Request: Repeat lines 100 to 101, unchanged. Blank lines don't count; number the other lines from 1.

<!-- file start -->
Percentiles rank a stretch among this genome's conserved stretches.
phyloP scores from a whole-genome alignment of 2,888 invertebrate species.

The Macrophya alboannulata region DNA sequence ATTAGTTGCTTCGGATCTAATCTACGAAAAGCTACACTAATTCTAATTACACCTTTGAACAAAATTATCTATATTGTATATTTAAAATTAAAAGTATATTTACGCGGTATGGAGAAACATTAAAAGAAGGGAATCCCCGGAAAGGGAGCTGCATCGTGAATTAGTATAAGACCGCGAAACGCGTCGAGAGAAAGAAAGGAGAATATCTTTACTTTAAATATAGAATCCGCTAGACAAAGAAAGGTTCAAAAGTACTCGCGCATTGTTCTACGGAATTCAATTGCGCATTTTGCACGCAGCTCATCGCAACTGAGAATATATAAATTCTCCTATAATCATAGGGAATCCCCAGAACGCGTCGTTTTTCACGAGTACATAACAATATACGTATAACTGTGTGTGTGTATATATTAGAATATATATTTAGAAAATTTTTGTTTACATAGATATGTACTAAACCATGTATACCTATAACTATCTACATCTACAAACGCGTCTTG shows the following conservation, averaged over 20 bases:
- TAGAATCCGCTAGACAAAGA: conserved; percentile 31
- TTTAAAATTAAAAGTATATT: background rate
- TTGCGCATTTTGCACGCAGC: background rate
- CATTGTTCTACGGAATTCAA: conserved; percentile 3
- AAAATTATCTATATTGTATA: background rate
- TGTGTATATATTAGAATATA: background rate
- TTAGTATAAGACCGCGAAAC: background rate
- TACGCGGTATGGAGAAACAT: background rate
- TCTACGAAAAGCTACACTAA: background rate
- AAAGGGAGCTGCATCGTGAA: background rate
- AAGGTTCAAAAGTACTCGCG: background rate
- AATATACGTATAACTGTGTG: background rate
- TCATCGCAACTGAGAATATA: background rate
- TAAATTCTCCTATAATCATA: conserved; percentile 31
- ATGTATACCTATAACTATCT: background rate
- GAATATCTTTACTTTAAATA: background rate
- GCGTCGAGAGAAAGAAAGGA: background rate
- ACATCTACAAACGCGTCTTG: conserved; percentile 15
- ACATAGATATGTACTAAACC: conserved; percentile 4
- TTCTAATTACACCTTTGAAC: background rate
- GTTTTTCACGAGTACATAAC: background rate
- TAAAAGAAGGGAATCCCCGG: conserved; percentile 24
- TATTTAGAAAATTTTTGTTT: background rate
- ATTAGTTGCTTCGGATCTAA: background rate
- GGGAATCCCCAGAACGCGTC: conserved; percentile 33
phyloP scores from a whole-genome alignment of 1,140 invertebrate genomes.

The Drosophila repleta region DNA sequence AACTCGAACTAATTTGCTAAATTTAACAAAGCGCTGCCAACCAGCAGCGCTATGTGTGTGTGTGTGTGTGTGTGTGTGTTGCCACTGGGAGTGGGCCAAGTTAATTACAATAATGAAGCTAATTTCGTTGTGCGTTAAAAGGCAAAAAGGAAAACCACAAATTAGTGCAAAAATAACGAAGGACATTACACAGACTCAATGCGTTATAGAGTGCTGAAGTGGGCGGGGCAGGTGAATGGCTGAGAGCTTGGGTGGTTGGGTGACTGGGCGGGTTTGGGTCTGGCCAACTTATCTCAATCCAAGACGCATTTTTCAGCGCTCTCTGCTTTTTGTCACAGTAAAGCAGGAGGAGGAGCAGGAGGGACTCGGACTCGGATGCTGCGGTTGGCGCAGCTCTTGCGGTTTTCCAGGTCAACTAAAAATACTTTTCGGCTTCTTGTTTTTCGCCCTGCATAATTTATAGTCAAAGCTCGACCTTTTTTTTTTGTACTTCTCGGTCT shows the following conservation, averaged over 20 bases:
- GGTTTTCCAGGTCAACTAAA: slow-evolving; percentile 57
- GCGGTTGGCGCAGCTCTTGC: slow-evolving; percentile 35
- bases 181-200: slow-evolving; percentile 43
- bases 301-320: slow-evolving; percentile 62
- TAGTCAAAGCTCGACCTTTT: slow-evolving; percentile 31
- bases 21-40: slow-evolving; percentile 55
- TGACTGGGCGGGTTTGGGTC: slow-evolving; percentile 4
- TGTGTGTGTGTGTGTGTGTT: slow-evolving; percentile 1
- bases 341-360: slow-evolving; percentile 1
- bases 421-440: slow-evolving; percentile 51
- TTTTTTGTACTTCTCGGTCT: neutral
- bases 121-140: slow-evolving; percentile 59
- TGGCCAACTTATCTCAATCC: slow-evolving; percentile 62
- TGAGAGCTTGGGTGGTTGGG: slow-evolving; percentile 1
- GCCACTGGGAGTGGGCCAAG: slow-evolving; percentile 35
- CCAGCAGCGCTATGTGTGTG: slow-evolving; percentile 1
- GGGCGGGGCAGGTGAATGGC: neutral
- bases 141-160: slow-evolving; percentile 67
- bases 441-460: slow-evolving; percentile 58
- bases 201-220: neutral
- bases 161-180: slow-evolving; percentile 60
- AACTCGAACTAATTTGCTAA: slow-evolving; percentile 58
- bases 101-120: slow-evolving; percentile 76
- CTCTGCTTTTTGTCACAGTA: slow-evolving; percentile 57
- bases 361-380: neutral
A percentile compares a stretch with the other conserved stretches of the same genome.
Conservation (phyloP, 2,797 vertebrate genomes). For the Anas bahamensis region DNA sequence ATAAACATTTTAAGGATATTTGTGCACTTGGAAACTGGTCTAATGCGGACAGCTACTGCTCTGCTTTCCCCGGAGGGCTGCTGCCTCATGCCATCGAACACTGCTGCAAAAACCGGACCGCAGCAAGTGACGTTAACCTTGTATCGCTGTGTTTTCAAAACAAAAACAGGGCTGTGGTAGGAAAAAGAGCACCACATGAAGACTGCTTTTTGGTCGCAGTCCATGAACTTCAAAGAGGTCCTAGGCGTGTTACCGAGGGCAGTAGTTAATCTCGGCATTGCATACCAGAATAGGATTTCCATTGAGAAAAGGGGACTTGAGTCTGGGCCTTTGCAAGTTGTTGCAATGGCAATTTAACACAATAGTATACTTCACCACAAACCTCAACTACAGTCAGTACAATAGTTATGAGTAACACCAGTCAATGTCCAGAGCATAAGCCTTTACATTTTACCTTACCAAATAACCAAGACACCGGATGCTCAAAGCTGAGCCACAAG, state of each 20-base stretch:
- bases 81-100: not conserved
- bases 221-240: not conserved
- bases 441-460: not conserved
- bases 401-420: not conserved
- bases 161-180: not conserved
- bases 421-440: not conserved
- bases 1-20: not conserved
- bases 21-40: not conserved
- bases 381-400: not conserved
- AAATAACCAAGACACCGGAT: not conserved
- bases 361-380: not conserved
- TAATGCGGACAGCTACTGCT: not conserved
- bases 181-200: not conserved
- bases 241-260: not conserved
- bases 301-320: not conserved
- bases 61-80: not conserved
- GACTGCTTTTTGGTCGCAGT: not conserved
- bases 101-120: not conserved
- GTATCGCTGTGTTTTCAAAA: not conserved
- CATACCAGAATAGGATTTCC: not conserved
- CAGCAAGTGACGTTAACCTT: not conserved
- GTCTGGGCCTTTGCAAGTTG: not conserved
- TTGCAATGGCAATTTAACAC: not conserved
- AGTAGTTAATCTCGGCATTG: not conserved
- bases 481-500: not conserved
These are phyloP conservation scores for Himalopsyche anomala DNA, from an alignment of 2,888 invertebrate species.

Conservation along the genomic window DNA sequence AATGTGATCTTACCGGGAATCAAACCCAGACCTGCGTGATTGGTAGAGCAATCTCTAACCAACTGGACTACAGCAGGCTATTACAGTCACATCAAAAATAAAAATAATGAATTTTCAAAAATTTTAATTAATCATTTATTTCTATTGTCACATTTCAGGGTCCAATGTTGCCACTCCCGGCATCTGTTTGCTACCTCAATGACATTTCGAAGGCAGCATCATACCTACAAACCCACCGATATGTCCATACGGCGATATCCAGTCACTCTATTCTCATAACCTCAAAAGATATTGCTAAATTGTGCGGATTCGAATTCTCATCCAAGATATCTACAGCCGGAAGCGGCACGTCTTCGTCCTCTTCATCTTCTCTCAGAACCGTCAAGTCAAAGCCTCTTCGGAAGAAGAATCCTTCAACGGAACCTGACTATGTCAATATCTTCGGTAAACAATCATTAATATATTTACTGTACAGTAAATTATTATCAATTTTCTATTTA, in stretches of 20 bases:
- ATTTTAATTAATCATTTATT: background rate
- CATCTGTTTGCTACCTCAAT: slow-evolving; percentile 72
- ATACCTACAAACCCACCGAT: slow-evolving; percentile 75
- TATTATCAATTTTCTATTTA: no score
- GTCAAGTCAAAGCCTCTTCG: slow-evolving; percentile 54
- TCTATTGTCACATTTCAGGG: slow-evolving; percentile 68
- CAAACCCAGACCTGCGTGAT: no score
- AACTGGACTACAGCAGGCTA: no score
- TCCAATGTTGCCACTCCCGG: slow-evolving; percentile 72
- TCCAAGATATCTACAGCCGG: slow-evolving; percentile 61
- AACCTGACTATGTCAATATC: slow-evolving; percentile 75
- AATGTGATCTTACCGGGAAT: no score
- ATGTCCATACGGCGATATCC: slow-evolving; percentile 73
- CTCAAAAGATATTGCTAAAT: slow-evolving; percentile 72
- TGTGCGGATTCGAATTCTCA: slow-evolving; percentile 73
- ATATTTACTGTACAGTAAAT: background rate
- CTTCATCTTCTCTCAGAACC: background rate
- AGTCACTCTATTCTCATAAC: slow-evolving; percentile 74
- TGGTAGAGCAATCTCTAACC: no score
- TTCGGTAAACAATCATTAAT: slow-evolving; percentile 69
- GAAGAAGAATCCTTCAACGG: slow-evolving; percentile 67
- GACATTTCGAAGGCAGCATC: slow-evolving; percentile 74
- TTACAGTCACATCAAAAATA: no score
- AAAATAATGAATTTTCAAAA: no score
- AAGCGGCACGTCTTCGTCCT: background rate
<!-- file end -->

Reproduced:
- ATATTTACTGTACAGTAAAT: background rate
- CTTCATCTTCTCTCAGAACC: background rate